The artist of dissolving cityscapes now turns to composing poetic elegies to the urban world that he feels once was and never will be again. If in In the Mood for Love Wong Kar Wai took daring leaps of imagination to place the rotting away of cities at the intersection of the death of personal desire and war and carnage then in 2046, notionally a sequel to In the Mood…, Mr Chow survives the decades following the 1960s and finds himself facing a new generation of urban technologies – human and material – that somehow retains the molecular intensity of pure desire itself. In between war and disease have eaten away at the crumbling facades of the city to create a new generation of human beings who see and think differently yet desire the proximity of human bodies as before. The dissolution of Mr Chow’s secret left forever in a hole in the wall of a Cambodian temple at the end of In the Mood… is followed in the sequel by his career as a profligate and promiscuous writer-journalist. Mr Chow has liaisons with women who will metamorphose in a different generation and decade into protagonists of Kar Wai’s earlier cinema. Here Kar Wai had used the combined intensities of kitsch and new visual machines to meditate upon human fate in times of perpetual motion and wayward desires in the dissolving cities of the 1980s and 1990s. The city dies because love cannot be expressed and it dies when it is expressed badly – people leave. In the end Mr Chang is left on the edge of a technological science fictive future where his desire has become a myth and fuels the cables that keep the infemotional grids of cybercities going, grids that create the mood for love in the year 2046.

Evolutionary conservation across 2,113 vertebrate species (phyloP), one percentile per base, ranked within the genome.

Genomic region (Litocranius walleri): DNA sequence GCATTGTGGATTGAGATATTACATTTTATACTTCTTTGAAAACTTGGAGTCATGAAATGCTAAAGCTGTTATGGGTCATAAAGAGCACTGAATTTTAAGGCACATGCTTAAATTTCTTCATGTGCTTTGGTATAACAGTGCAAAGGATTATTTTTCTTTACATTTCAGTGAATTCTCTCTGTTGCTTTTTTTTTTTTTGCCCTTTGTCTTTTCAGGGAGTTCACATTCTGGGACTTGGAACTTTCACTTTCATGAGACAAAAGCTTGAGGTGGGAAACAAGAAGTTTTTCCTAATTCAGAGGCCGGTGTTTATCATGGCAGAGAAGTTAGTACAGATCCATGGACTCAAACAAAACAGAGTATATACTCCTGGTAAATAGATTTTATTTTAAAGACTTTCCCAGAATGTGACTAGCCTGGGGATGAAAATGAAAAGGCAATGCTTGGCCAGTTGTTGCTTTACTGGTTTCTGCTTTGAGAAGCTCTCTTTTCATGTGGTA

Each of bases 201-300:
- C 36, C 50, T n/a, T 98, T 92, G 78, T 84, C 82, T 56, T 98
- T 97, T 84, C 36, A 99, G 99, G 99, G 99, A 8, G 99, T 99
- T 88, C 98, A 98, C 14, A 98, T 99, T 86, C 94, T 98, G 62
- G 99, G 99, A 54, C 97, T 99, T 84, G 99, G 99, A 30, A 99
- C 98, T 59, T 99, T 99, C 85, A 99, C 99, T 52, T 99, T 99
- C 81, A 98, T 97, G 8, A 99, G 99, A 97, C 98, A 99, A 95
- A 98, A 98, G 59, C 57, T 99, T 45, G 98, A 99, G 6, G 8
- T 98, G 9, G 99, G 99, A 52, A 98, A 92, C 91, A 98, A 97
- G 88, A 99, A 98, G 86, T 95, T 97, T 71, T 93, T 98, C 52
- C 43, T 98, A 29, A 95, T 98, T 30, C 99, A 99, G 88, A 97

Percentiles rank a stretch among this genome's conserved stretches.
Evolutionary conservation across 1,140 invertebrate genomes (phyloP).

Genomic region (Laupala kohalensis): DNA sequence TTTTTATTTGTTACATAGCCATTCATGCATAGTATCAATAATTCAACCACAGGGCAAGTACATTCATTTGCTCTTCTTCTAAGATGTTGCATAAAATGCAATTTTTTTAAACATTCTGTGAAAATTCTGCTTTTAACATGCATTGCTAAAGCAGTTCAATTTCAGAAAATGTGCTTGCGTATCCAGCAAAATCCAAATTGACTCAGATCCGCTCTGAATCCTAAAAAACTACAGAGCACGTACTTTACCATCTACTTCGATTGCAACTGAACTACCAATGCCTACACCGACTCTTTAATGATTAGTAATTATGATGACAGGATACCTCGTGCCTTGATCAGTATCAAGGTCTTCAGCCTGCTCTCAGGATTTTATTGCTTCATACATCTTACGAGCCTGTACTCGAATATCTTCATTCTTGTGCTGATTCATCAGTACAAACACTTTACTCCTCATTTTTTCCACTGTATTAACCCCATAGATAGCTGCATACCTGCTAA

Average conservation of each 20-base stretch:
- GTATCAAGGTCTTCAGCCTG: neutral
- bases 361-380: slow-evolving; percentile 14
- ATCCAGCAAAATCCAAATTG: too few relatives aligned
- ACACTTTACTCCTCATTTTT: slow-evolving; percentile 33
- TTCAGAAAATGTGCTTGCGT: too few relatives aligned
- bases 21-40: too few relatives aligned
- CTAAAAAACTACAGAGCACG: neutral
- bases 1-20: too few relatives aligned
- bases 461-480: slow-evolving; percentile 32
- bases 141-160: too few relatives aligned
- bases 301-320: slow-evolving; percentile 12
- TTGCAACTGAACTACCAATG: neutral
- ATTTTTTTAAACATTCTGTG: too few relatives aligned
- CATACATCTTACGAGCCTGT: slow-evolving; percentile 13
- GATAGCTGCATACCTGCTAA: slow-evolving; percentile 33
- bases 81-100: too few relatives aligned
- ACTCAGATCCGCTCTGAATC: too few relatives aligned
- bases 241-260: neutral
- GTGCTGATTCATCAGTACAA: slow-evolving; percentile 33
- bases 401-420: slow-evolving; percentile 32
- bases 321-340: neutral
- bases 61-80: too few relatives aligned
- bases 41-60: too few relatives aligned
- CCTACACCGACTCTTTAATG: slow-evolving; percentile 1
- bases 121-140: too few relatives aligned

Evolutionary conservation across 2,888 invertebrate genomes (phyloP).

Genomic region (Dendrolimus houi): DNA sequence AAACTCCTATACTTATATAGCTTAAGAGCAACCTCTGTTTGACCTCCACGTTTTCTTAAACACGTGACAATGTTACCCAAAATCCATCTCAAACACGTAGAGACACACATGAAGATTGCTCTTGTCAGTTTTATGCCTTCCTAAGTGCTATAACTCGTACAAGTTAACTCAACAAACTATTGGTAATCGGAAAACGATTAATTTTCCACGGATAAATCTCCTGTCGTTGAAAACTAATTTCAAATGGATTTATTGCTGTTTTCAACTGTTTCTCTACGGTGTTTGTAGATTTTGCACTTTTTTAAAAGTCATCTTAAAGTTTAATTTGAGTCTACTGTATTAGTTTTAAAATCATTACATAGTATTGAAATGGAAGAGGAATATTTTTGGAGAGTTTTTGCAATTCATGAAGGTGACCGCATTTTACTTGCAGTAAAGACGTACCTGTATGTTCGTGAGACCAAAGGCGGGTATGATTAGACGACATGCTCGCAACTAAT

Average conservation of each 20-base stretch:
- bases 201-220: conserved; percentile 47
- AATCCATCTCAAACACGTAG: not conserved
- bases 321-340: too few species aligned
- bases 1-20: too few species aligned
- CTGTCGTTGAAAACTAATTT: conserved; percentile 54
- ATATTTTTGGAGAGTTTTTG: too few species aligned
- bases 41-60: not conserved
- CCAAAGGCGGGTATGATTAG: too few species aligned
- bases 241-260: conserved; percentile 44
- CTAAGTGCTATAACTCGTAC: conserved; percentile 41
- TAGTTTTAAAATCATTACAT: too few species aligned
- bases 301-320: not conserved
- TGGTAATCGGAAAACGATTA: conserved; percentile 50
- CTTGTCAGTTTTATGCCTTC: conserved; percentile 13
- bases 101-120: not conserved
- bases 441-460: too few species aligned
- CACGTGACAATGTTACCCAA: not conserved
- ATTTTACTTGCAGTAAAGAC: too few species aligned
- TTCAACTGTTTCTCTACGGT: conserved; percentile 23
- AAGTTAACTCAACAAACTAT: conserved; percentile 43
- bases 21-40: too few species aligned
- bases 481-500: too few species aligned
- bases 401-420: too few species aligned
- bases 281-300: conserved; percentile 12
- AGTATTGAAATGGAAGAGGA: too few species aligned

The irony of course is that even the past of Kar Wai’s fantasy of the 1960s is recreated through the technologies of 2046. Probably, there is a truth in all of this. The past when sentiments could be expressed is best filmed through the technologies of the present; the materiality of cities and landscapes moves as if animated by a mind, expressive of the emotions of protagonists. But this same movement takes bodies away from cities, borne away by the intensity of unfulfilled desires, the energy freed up used to imagine new techniques of visualisation. Cities were a map of the human mind, its architectonics a trace of the twists and turns of the deepest human curiosity to explore the unknown. The city of In the Mood…has disappeared forever; left are the poses and sensuously real images of the past that might teach future surfers of the virtually real two or three things Kar Wai knew about love.